Five passages on Rashaad Newsome’s “FIVE (The Drawing Center).”
Two women in burlesque outfits are carrying bottles of vodka and sparklers to Rashaad Newsome’s table. They will come around again several times with more bottles, parading to the flashes of camera phones all around. Newsome has rented out The Box, a club with baroque décor in the Lower East Side, to celebrate a performance he staged at The Drawing Center earlier in the evening.
Onstage, in front of a velvet curtain, a dozen young, beautiful dancers vogue to a driving set from DJ MikeQ.
“FIVE (The Drawing Center)” unfolds in three acts. An unseen emcee introduces the “legendary” opera singer Stefanos Koroneos. He offers a slow, haunting background melody for a group of dancers clad in black. They sashay onto the stage in succession, dancing solo at first, then in duos and trios, using the full arsenal of dips, locks, and hand gestures of vogue.
In a second passage, dancers come on one by one for solo performances. Each has hair dyed to match their colored lipstick: blue, yellow, green, purple, red. A camera controlled by Newsome captures their movements, translating them into frenetic lines projected on the wall behind them.
In the third act, Kevin Jz Prodigy, the vogue commentator, joins the full ensemble of dancers onstage, delivering a rapid-fire vocal beat. At one point, the dancers encircle him, squatting and standing and gesturing in unison. During the curtain call, Newsome joins them onstage and throws himself into the mix.
The crowd at The Drawing Center — in some areas 10 people deep — makes it hard to see the some of the dancing, especially the dips. Overheard after the performance: “I hate that I have to stand behind white people to watch some voguing.”
Vogue and balls have been evolving for some 50 years. Thirty years before Madonna lifted the forms, and before Paris Is Burning brought a larger crowd into the circuit, queer black and Latino men in Harlem were doing performance and presentation for each other.
Newsome is doing for vogue what Ellington did for jazz — stylizing it, adapting it to a language of the art world, making it legible to a wide audience. Performance becomes performance art. Like jazz and hip-hop, the form of vogue was developed by and for working-class people of color. For better and for worse in America, no exciting art form stays there for long. Voguing is also inseparable from queer and trans culture — a space to pass in or riff on or trouble gender.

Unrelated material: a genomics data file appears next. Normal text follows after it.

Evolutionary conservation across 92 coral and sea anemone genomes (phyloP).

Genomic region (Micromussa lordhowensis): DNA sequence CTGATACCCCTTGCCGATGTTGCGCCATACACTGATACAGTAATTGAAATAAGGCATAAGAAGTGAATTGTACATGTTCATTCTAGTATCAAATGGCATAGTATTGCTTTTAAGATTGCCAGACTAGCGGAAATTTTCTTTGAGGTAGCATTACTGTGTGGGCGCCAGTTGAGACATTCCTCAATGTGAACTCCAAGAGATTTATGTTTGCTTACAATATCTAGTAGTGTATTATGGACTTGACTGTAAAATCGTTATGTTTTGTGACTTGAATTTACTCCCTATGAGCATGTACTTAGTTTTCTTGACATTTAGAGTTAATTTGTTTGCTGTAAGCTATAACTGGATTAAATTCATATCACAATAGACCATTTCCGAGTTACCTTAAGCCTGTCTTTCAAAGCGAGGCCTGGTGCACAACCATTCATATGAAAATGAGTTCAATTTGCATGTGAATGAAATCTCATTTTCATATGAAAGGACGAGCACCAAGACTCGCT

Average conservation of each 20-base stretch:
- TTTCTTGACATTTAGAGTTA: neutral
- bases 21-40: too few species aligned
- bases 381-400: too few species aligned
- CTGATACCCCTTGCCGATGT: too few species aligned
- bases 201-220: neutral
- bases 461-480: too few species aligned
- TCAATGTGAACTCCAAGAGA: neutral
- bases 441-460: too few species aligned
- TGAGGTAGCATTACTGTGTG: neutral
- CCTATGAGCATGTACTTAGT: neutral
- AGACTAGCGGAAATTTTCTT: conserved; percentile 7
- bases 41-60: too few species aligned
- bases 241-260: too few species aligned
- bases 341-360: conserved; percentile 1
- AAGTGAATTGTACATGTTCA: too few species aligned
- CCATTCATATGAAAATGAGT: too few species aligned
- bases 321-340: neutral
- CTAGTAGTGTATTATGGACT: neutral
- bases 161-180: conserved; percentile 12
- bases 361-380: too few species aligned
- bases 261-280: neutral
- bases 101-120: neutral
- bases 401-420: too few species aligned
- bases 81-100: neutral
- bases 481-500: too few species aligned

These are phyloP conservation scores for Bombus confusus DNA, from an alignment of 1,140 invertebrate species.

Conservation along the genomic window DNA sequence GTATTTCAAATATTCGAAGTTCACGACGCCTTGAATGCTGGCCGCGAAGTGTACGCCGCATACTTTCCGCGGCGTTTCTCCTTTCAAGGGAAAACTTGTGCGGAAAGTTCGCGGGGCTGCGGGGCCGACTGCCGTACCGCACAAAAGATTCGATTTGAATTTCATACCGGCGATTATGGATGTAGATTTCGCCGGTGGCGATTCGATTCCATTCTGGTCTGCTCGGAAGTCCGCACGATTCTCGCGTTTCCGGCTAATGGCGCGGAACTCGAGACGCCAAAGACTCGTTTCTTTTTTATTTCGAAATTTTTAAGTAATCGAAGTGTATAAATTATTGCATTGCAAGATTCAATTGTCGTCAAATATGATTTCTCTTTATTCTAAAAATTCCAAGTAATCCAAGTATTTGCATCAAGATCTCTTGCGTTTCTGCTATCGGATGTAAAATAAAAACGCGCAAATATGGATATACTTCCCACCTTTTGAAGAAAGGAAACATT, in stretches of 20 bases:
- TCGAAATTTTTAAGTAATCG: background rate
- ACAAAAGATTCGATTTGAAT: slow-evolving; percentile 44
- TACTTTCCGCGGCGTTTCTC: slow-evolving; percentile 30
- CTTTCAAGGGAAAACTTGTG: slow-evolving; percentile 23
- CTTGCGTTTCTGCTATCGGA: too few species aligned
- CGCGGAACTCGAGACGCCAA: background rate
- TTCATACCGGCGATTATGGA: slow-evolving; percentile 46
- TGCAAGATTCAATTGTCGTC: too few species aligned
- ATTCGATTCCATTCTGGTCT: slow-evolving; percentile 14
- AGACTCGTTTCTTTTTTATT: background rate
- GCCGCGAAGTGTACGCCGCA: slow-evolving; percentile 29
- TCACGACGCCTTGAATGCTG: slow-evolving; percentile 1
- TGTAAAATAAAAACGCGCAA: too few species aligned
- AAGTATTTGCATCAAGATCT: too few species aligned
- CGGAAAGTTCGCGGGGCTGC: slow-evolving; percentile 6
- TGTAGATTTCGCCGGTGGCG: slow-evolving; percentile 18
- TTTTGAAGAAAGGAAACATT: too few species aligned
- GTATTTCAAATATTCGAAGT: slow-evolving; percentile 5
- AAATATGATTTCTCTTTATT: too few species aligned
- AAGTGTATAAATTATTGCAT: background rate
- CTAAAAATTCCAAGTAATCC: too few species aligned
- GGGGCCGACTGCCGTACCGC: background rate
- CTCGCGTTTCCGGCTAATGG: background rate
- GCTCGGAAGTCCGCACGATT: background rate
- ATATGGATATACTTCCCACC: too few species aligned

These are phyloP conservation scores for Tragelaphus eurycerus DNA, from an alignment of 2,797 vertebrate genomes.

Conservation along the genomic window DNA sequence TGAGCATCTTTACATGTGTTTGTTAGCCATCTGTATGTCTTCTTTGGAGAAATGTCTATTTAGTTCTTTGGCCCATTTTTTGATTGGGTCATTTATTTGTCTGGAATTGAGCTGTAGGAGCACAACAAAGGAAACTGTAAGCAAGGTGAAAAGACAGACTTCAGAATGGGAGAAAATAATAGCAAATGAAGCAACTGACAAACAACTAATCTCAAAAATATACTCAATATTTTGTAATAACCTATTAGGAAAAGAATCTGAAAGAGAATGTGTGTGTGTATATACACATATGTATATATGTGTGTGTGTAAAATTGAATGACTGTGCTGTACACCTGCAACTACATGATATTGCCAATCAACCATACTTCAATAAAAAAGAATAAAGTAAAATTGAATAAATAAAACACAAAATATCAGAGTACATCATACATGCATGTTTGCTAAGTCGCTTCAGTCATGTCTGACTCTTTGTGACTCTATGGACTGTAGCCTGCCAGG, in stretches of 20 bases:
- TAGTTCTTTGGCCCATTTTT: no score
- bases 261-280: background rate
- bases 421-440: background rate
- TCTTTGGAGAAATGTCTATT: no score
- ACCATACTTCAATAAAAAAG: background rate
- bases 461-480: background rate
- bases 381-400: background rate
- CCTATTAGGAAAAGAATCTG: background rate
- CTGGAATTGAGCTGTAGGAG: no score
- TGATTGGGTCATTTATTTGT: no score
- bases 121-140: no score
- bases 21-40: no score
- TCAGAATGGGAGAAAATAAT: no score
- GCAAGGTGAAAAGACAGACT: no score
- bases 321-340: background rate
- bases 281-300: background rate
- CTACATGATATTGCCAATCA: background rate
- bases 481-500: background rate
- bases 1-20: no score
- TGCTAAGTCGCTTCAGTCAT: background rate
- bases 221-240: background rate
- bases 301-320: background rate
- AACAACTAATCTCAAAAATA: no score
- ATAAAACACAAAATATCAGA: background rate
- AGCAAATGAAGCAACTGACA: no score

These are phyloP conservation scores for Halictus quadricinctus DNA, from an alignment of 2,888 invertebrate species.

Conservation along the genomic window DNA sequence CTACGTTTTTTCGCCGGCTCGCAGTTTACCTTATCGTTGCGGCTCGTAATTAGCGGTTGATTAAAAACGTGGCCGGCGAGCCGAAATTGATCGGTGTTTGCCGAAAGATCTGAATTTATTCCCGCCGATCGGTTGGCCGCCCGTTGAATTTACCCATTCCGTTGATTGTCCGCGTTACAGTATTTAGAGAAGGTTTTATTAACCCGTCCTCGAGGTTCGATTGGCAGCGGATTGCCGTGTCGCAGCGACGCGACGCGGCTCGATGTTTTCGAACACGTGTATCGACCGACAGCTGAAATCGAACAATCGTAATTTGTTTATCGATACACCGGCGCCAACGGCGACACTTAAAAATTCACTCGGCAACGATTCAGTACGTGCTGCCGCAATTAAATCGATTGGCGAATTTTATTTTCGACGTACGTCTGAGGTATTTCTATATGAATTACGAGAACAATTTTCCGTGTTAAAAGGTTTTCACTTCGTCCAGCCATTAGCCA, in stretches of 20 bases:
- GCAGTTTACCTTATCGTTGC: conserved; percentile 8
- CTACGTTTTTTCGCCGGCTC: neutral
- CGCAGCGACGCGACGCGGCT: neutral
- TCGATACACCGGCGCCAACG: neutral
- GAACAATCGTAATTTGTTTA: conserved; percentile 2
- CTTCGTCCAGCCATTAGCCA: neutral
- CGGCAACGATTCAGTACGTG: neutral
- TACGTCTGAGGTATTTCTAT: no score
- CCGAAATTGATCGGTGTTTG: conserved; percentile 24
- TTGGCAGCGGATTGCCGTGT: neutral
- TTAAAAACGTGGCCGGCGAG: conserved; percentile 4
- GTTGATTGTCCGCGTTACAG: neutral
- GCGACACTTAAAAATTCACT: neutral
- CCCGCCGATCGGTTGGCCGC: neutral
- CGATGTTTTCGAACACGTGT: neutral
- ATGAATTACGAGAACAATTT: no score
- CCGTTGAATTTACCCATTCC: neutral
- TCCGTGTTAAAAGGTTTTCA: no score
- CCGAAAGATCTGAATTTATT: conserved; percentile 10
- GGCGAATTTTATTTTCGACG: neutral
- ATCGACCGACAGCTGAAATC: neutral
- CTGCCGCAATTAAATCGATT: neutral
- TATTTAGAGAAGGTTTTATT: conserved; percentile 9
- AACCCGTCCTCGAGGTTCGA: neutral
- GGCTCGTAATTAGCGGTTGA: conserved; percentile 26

If, in Newsome’s hands, voguing loses some of the raw energy that comes with the battles and connoisseurship of balls, it gains slickness, choreography, and visual harmony. Vogue becomes the framework for a lavish visual experience, driven not by the dialogues between dancers and the emcee, as they are in traditional balls, but by Newsome’s vision. He dresses his dancers in matching Y-3. The dance ‘battles’ are staged, timed with the music. The brightly lit space of The Drawing Center aestheticized the dancers’ facial and body motions, the live musical accompaniment, the projected images.
Throughout the afterparty at The Box, people come up one by one to take photos with Newsome. He sits on an ornate couch, smiling with his fans. The couch faces the stage, where the dancers from the earlier performance give impromptu solos, each trying to outdo the other — to get a read going, to catch Newsome’s eye. It is performance in the round.
The dancers drift into the seated booths, and some partiers get up on stage. The feeling is messier and freer than the white cube, but the looks and movements and interactions of everyone, as in the performance three hours before, still follow Newsome’s baton.
Rashaad Newsome’s “FIVE (The Drawing Center)” took place on March 6, 6:30pm, at The Drawing Center (35 Wooster Street, Soho, Manhattan).
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